*p-value < .05. Adjusted for age, elevated BP, respiratory risk and cardiovascular risk.
MARITAL PAIR ANGER-COPING AND MORTALITY 53
TABLE 3
Risk Ratios and 95% CI of All-Cause Mortality for
Marital Pairs by Anger-Coping Pair Types Adjusted for
Health Risk Factors
Anger-Coping
Marital Pairs
Marital Pair Types (N = 192)
Risk Ratio (46 Deaths)95% CI
Both Suppress vs. Type 1 293(1.22, 6.99)
vs. Type 2 185 (0.87, 3.95)
vs. Type 3 149 (0.70, 3.18)
vs. Other Types 195(1.02, 3.75)
46 deaths correspond to the number of pairs with at least one dead spouse;
eight pairs had double deaths (see Table 1). *p-value < .05. Adjusted for age,
elevated BP, respiratory risk, and cardiovascular risk.
not differ from Type 2 or Type 3. These findings are post hoc but are reported
here even though they are outside of our theoretical and a priori focus that tests
Type 4 mortality vs. Other Types.
To visualize the temporal occurrence of these earlier deaths among spouses
in pairs where both suppress their anger, Figure 1 presents adjusted survival
curves computed with Cox regression models for H and W separately and for
the pairs. It is clear in this figure that in the 17 years of follow-up for the Type 4
pairs (Both Suppress), the rate of deaths is higher compared to the Other Types.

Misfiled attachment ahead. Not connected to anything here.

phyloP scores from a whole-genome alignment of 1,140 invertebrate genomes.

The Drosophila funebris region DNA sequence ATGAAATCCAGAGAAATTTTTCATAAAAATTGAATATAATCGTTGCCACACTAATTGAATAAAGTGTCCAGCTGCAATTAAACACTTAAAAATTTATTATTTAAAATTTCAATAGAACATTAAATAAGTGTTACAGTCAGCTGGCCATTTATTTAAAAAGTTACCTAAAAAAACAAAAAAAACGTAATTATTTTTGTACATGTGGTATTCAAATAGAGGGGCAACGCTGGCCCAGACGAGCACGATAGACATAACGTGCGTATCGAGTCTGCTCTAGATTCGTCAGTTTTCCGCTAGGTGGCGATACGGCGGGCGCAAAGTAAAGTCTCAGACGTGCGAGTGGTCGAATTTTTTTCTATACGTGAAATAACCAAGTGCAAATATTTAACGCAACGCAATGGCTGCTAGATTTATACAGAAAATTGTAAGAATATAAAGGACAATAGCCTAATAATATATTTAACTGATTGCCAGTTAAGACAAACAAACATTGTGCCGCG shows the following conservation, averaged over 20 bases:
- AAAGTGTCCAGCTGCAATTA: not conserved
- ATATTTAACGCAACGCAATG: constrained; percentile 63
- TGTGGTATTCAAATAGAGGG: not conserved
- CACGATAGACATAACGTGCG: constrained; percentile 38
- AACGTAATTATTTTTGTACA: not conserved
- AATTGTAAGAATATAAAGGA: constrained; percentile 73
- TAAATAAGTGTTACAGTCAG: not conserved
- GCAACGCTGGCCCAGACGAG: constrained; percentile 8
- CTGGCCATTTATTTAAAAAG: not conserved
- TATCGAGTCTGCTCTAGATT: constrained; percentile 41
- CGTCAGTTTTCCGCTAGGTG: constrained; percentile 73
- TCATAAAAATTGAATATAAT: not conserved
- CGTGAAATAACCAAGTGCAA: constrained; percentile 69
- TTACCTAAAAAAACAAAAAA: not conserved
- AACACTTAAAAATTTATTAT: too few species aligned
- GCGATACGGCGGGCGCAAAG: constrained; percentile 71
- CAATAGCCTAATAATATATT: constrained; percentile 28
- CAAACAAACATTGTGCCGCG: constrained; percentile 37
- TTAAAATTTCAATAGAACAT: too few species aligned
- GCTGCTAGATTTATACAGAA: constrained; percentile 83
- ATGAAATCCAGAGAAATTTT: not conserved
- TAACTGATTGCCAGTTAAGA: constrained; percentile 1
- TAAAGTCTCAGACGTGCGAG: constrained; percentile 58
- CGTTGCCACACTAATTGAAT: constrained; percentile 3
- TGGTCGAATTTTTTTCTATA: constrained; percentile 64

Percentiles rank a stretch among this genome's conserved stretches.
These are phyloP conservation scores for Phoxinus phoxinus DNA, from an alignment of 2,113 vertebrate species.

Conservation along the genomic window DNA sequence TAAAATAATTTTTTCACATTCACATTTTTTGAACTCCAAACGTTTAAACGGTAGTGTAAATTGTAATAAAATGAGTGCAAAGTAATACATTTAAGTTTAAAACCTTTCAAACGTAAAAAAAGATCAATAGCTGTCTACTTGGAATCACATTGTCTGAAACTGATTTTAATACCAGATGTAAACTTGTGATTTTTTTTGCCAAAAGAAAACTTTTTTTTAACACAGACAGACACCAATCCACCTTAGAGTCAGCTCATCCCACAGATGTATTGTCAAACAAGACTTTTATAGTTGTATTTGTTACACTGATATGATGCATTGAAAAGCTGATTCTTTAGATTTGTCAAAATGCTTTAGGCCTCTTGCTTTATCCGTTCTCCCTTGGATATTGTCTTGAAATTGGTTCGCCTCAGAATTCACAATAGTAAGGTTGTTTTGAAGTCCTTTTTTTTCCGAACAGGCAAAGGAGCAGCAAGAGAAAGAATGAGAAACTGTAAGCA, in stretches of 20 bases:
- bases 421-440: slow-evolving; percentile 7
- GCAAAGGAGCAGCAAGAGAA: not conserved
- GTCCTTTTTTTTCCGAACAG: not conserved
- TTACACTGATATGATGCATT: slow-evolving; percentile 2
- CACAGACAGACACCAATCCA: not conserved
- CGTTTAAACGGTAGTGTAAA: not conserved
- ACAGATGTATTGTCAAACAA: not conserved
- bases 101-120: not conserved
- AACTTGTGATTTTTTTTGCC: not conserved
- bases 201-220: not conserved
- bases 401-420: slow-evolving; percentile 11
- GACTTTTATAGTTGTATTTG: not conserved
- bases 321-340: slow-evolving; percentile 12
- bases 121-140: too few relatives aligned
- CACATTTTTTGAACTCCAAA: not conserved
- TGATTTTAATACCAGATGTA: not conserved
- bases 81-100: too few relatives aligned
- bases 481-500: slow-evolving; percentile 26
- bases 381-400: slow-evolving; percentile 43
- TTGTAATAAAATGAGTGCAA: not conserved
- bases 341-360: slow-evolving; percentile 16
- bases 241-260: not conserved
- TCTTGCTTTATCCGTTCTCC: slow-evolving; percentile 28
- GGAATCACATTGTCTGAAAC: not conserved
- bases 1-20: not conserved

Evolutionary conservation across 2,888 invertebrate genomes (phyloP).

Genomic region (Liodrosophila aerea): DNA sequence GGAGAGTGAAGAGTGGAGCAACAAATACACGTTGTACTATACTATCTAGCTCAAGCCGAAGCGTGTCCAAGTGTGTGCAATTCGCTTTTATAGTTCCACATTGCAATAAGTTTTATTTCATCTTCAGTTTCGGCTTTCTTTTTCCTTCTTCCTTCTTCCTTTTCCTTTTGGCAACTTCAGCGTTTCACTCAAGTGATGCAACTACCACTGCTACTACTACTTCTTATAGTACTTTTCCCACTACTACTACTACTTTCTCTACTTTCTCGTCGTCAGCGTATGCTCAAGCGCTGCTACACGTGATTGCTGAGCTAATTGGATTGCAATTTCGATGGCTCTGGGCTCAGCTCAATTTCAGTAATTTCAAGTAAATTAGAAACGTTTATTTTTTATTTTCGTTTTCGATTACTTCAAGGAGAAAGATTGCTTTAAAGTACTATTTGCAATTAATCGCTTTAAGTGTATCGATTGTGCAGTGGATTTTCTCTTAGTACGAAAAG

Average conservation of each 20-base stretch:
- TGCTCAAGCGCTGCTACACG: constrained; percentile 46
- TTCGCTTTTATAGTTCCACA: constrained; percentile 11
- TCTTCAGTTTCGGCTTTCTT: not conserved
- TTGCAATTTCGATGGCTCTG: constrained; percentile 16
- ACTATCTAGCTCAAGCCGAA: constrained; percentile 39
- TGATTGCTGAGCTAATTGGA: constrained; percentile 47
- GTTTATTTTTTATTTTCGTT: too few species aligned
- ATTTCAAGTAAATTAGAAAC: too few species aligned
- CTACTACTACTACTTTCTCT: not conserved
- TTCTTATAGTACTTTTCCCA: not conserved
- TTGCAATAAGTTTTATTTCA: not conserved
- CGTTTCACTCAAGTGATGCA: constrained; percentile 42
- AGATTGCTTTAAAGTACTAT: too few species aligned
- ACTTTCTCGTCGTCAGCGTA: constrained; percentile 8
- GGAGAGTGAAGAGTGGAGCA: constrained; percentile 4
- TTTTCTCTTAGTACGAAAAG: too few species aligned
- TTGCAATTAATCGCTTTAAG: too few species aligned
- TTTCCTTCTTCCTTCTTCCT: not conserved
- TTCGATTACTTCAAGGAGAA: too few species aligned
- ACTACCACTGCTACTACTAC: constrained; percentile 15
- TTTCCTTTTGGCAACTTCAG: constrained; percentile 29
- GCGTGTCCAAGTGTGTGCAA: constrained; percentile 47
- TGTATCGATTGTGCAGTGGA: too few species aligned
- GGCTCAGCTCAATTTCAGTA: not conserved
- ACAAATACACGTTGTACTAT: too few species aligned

We also observed that for husbands in all Other Types 17% died compared to
35% for husbands in Type 4; for wives in all Other Types, 7% died, while
15% died in Type 4. Thus the trends were similar for each gender though only
significant for wives (see Table 2). Of import, indices of suppressed anger were
not found to be significantly directly related to blood pressure level in this
sample.
Finally, we can test the general hypothesis that the effect of spouse anger
suppression on his/her own mortality is increased when combined with the
other spouse’s anger suppression. Previously it has been shown (Harburg et al.,
2003) that an individual’s suppressed anger type is related to earlier mortality,
especially for women. In the present article, therefore, it is hypothesized that
for married women there is an additional effect of her anger type interacting